Yeah it would be totally sweet to have some kind of statistical test that would compare two distributions' kurtosis (and, if we're going to be really rigorous about it, we should test for skewness too, shouldn't we?). But of course, we know that R/G can't be normal since it's a counting stat, so we can't just do some stupid F-test to compare the variances. Yes, as you have well explained, what we really need is some non-parametric test to compare the kurtosis (and, just to make me feel better, skewness) of two distributions. I wish some really smart Russian had actually put some thought in to how to do that, because it could be a really useful test, not just for baseball but for a bunch of different fields, including politics and business. I bet if some really smart Russian - or, actually, this happens a lot, TWO really smart Russians - had come up with a test like that, it would be taught in statistics classes!
Oh well, maybe if you have some free time you can come up with something off the top of your head.
Completely missing the point much?
No, I didn't say we needed to compare the kurtosis of two distributions. I explained in some detail that we don't know jack about the kurtosis (and skewness) of MLB run distributions, in terms of whether their difference from one another is random or meaningful. Is there any tendency for teams with a very peaked distribution to have a peaked distribution the next season? I don't believe anyone's ever studied that.
Yes, your smart Russians tell us that the Sox run distribution was not unusual when compared to other MLB run distributions. That's not the question I was asking.
And, yes, the run distribution has regularized. It also seems as if they've also had some good offensive games against good pitchers (Blanton), and some bad offensive games against bad pitchers (Matusz), neither of which I remember seeing earlier in the season, although of course that memory may be highly subject. Which is why I wanted to actually look at the numbers.
The reason I started this thread is because I was curious as to whether the strange run distribution the Sox had early in the season was because they were consistently beating up on crap pitching while not hitting good pitching, which was the simplest explanation for the wide spread in values. If that is the case, that's an interesting phenomenon whether or not it has predictive value, because we are interested in the game of baseball.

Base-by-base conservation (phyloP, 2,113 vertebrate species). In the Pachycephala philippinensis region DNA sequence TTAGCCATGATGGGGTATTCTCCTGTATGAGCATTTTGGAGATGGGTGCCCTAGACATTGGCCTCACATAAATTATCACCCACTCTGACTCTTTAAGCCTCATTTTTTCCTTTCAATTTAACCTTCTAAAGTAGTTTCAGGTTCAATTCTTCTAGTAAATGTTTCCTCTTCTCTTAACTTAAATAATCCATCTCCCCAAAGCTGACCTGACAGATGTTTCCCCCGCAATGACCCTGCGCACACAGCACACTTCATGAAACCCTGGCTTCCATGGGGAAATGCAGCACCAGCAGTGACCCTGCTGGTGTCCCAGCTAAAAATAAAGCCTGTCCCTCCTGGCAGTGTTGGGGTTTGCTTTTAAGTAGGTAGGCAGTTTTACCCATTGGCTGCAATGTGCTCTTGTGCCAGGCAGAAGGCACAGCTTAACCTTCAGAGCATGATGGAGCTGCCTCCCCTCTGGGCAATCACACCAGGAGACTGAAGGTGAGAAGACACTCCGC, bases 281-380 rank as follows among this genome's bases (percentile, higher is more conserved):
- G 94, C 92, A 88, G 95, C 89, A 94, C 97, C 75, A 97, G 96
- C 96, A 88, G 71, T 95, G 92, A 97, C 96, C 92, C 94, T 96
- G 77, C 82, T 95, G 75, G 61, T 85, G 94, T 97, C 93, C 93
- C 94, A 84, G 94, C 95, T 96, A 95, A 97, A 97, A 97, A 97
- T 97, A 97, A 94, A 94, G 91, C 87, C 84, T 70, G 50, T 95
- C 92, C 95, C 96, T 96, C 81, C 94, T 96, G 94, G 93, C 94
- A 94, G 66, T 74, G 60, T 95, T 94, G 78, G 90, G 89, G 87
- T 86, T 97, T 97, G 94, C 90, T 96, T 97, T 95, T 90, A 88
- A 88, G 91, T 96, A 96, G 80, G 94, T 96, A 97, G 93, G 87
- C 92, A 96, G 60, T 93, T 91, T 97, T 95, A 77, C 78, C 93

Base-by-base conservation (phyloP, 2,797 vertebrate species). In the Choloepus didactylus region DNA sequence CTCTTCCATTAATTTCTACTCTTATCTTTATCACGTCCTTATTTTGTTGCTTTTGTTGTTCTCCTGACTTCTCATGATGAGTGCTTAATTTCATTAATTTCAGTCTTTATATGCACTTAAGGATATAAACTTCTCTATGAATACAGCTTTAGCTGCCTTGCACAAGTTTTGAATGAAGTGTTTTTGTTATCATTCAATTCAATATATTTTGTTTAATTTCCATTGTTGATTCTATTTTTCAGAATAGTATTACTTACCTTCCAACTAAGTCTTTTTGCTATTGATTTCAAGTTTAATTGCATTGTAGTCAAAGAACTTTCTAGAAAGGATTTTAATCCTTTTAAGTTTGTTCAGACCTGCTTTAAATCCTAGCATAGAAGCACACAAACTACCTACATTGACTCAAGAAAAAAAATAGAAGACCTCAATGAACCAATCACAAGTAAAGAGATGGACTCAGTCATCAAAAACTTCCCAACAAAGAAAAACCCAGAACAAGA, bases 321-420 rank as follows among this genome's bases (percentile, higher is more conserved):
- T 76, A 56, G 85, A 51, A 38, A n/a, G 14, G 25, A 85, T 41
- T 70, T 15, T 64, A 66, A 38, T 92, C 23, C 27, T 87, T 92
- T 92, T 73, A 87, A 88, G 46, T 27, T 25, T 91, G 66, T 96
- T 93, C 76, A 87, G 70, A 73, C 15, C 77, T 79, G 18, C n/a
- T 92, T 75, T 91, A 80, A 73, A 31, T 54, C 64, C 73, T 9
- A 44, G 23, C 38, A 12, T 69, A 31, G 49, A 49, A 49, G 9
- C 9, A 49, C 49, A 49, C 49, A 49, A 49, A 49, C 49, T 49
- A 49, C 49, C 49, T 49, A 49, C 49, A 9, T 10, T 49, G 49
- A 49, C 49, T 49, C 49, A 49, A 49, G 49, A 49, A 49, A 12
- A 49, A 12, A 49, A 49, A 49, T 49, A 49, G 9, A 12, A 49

(I mean, does that ever
happen, over a short period of time, to a degree that looks like it might not be completely random? I don't know.) And it is certainly an interesting phenomenon even if the same distribution of RS per game could have been produced at random without the phenomenon. That the latter is true does not tell you that the phenomenon is not present.
And your reference distribution may itself include the phenomenon.
Here's an analogy. A band goes on tour, playing small clubs, and they play to either empty houses or packed houses, nothing in between. Very strange. And we're curious why. You grab some tour attendance figures for some bands of equal stature and tell us that there's absolutely nothing unusual about that sort of distribution, it happens all the time in a tour that short
. Tour a bit longer and you're bound to see some half-filled houses.
But this doesn't address any of the questions we're curious about. Why is it that some nights the house is empty, and some nights packed? Is it the amount of college radio airplay? The presence or absence of a preview article in the local paper? Or is it much closer to what you'd call "random," e.g., the weather, whether local sports teams have an important game, or a host of other factors unrelated to the music biz? These are all factors that influence the reference distribution
. And we don't know jack about that. We don't know whether there are bands that get consistent airplay in every city and hence don't see many empty or packed houses, and other bands that get ignored in some cities while getting massive airplay in others. We don't know whether some bands are very reliant on press previews while others have fans that are largely illiterate. All interesting questions that are not addressed at all by simply reporting that the observed pattern isn't the least bit unusual in a sample of the given size. Is it not unusual because of the weather? Or because there are lots of bands dependent on college radio airplay and we're looking at one of them, and in a tour this short you might hit three terrible cities and three great ones, just at random?
I want to know the answer to the baseball equivalents of these questions. I really don't give a shit about statistics except as a tool to answer those questions. And I can't think of anything more wrong-headed than running a single stat test and then concluding that we should cease our curiosity about those questions because the one stat test tells us that the questions are uninteresting. Maybe to you they are. My condolences, really.